Strong Bones

This is something I touch on in my nutrition and supplement information evenings because it is so strongly related to that topic. We have over 200 bones in our body and they are so much more than just a protective and supportive framework for our body. They actually are really important store for crucial nutrients, minerals and lipids and they produce red and white blood cells in the marrow.

Did you know that bones aren’t just made of calcium? They also contain sodium, phosphorus and other minerals but their primary constituent is collagen! Yep that’s not just something that makes our skin look nice and helps our joint movements. Collagen is the main protein found in bones. It contains the amino acids glycine, proline and lysine, which help build bone, muscle, ligaments and other tissues.

When we have too little calcium in our blood, our body tends to borrow it from our bones – it ultimately plans to return what it has borrowed but for that we need to give it to our body in the first place.

Poor bone health can cause conditions such as rickets and osteoporosis and increase the risk of breaking a bone from a fall later in life.

So how do we keep them healthy? We need an array of vitamins and minerals for healthy bones (and teeth actually) – vitamins C, D and K, calcium, manganese, magnesium, phosphorus and zinc. Omega-3 fatty acids have also been found to promote the formation of new bone and protect against bone loss in older adults.

Plenty of exercise also contributes to healthy bones. Like muscles, bones become stronger with exercise. The best exercises for healthy bones are strength-building and weight-bearing, like walking, climbing stairs, lifting weights, and dancing.

If you smoke – stop it! It can stop your body from using the calcium in your diet, and women who smoke go through menopause earlier than those who don’t smoke. Women in the menopause suffer from bone loss (has to do with the non-production of oestrogen). So if you start it earlier your body has more time to lose bones. Not a good thing…

Excessive alcohol consumption as well as caffeine are also not good for your bones. But then they aren’t good for the rest of your body either. In this case moderation is the key. Two cups of coffee a day and one or two units of alcohol are fine. Beer actually contains silicon, some B vitamins, and polyphenols, all of which might protect bones. My friend Maike will be very happy to hear that…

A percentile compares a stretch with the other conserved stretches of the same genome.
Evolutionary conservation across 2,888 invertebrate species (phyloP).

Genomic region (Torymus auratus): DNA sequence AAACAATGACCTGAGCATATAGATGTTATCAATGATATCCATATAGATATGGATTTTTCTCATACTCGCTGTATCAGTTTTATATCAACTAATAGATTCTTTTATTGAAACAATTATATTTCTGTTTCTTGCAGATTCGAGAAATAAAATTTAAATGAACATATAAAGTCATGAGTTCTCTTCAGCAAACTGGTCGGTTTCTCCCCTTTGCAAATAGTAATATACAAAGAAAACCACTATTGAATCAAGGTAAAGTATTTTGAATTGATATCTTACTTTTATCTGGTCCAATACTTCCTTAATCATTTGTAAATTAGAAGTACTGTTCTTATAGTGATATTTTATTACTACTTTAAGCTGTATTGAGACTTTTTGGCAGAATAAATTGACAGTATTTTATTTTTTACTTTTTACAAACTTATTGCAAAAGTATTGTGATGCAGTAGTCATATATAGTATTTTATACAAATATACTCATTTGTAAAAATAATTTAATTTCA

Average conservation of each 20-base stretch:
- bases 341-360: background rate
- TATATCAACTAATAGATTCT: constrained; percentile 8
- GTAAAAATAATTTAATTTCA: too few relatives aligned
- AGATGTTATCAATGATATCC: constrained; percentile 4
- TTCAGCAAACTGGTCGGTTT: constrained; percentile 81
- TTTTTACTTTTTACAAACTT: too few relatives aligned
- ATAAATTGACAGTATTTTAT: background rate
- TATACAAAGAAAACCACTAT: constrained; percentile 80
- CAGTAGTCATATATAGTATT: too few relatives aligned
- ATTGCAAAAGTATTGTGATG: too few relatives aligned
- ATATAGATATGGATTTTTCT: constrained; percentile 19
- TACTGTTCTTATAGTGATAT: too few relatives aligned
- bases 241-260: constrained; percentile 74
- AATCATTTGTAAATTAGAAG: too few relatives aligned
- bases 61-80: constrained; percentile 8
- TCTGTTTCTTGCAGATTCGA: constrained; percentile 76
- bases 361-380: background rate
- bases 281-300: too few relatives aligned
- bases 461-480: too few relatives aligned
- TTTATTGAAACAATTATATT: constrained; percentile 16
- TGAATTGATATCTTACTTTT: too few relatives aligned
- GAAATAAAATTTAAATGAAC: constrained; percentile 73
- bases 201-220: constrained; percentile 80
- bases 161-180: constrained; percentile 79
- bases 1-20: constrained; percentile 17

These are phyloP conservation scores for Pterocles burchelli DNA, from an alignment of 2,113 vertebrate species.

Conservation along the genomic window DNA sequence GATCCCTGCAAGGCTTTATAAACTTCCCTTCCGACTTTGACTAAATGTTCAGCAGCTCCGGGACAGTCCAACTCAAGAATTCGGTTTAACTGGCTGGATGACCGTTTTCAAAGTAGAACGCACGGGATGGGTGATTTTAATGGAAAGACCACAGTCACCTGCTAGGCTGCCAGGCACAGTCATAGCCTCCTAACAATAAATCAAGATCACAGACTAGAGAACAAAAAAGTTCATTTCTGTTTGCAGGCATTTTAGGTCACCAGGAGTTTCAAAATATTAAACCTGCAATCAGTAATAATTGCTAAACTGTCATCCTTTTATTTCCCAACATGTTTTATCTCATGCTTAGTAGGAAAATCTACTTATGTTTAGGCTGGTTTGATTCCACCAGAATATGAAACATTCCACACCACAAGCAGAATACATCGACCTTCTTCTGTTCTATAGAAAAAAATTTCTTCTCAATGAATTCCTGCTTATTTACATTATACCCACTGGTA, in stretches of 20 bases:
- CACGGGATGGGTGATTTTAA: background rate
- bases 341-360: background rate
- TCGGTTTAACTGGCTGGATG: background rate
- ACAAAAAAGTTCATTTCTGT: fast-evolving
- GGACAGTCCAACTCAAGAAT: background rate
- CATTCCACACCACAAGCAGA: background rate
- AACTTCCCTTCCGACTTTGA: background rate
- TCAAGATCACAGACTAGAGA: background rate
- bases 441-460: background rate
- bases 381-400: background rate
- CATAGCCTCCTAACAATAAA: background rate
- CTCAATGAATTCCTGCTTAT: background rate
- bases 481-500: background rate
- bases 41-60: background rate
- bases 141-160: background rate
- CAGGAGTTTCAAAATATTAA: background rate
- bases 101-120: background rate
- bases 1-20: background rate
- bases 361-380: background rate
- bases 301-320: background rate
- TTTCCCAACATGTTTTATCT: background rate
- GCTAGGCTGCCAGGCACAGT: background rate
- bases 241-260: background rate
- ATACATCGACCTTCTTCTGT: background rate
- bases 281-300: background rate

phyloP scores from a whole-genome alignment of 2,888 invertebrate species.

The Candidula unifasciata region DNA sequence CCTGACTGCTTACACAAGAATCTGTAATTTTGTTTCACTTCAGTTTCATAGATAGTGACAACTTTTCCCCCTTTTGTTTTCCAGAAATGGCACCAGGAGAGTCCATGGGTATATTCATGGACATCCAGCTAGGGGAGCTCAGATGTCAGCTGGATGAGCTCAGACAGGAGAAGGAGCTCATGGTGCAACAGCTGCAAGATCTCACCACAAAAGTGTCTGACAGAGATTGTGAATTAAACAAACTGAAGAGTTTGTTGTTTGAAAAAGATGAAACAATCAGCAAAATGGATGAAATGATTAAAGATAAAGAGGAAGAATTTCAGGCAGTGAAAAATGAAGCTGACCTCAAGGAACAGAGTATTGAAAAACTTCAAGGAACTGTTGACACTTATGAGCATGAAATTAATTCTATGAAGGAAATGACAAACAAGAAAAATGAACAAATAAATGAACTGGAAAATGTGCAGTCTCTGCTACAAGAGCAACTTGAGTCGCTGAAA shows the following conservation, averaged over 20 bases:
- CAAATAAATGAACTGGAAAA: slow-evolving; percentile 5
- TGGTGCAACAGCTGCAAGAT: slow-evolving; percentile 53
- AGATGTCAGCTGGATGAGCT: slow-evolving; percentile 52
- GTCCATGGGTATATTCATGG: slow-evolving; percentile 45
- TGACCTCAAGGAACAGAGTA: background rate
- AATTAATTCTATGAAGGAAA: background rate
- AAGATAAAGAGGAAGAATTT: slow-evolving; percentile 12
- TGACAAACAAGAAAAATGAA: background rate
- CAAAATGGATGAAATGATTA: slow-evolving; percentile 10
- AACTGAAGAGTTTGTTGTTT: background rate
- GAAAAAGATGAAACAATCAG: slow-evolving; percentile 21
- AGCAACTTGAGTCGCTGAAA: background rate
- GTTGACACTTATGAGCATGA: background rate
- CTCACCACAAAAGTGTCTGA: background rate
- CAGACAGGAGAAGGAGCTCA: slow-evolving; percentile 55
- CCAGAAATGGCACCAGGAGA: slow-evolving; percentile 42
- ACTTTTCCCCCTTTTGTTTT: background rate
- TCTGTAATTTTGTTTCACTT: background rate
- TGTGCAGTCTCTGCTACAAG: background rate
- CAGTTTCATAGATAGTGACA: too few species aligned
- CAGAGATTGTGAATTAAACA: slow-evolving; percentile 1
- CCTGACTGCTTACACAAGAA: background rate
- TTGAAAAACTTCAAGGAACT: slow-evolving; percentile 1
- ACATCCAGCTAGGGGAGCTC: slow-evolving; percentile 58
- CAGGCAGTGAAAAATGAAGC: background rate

Your protein intake is also important when it comes to healthy bones. There is actually quite a bit of protein in your bones it needs it to keep them strong. Protein from animal sources is best here, but if you are a vegetarian that’s not the end of the world. Protein from vegetable sources is also beneficial.

But calcium of course is the big one. Calcium is the main mineral found in bones and must be consumed every day to protect bone health. Spreading your calcium intake throughout the day will optimise absorption. And to be able to absorb calcium we need vitamin D. Most of us are getting enough calcium through our diet but not enough vitamin D. Have a read at my blog called – are you D-Ficient which goes into more detail on vitamin D, where to find it and if we should be supplementing.

Adults need 700mg of calcium a day and we should be having less than 1500mg a day. You should be able to get all the calcium you need by eating a varied and balanced diet. Good sources of calcium include milk, cheese and other dairy foods , green leafy vegetables, such as broccoli, cabbage and okra (but not spinach ), soya beans, tofu and nuts. Although spinach might appear to contain a lot of calcium, it also contains oxalic acid, which reduces calcium absorption, and it is therefore not a good source of calcium.

If you are a vegan you  really need to watch your calcium intake as most of us get it from dairy products. Then it might be worth considering to supplement. Women in the menopause might also consider a supplement. We have our Forever Calcium, which contains vitamin D as well as calcium. If you are a vegan – the vitamin D in this supplement is derived from sheep’s wool but apart from that there are no other animal products in it.

Well I hope you found that interesting. I certainly learned something new writing this! 🙂

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